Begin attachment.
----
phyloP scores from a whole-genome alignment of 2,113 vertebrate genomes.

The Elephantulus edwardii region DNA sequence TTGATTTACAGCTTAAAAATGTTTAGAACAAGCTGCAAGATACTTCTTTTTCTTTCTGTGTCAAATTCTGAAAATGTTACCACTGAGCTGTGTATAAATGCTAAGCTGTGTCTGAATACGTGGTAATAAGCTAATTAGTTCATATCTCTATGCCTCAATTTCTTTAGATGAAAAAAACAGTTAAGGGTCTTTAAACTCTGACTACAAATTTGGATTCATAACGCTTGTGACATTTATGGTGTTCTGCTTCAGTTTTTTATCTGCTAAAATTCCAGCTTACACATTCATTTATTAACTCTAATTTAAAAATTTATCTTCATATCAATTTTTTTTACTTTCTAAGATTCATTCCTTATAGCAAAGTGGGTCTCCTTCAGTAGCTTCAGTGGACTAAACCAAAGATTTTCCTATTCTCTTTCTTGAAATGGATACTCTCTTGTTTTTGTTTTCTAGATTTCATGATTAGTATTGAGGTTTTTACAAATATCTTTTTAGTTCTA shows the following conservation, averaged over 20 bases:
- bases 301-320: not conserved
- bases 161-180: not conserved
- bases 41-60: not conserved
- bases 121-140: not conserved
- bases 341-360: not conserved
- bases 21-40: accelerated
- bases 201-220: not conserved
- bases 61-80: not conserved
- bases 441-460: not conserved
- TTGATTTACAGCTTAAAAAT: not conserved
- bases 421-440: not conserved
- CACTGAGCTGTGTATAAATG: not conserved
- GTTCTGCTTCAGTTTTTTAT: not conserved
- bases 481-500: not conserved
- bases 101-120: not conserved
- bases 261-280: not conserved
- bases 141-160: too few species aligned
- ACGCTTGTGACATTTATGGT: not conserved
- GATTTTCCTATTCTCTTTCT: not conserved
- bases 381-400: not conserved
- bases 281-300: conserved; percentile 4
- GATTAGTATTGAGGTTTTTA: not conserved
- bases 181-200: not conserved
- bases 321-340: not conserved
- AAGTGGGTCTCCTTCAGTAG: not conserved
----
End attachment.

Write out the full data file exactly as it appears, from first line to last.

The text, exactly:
phyloP scores from a whole-genome alignment of 2,113 vertebrate genomes.

The Elephantulus edwardii region DNA sequence TTGATTTACAGCTTAAAAATGTTTAGAACAAGCTGCAAGATACTTCTTTTTCTTTCTGTGTCAAATTCTGAAAATGTTACCACTGAGCTGTGTATAAATGCTAAGCTGTGTCTGAATACGTGGTAATAAGCTAATTAGTTCATATCTCTATGCCTCAATTTCTTTAGATGAAAAAAACAGTTAAGGGTCTTTAAACTCTGACTACAAATTTGGATTCATAACGCTTGTGACATTTATGGTGTTCTGCTTCAGTTTTTTATCTGCTAAAATTCCAGCTTACACATTCATTTATTAACTCTAATTTAAAAATTTATCTTCATATCAATTTTTTTTACTTTCTAAGATTCATTCCTTATAGCAAAGTGGGTCTCCTTCAGTAGCTTCAGTGGACTAAACCAAAGATTTTCCTATTCTCTTTCTTGAAATGGATACTCTCTTGTTTTTGTTTTCTAGATTTCATGATTAGTATTGAGGTTTTTACAAATATCTTTTTAGTTCTA shows the following conservation, averaged over 20 bases:
- bases 301-320: not conserved
- bases 161-180: not conserved
- bases 41-60: not conserved
- bases 121-140: not conserved
- bases 341-360: not conserved
- bases 21-40: accelerated
- bases 201-220: not conserved
- bases 61-80: not conserved
- bases 441-460: not conserved
- TTGATTTACAGCTTAAAAAT: not conserved
- bases 421-440: not conserved
- CACTGAGCTGTGTATAAATG: not conserved
- GTTCTGCTTCAGTTTTTTAT: not conserved
- bases 481-500: not conserved
- bases 101-120: not conserved
- bases 261-280: not conserved
- bases 141-160: too few species aligned
- ACGCTTGTGACATTTATGGT: not conserved
- GATTTTCCTATTCTCTTTCT: not conserved
- bases 381-400: not conserved
- bases 281-300: conserved; percentile 4
- GATTAGTATTGAGGTTTTTA: not conserved
- bases 181-200: not conserved
- bases 321-340: not conserved
- AAGTGGGTCTCCTTCAGTAG: not conserved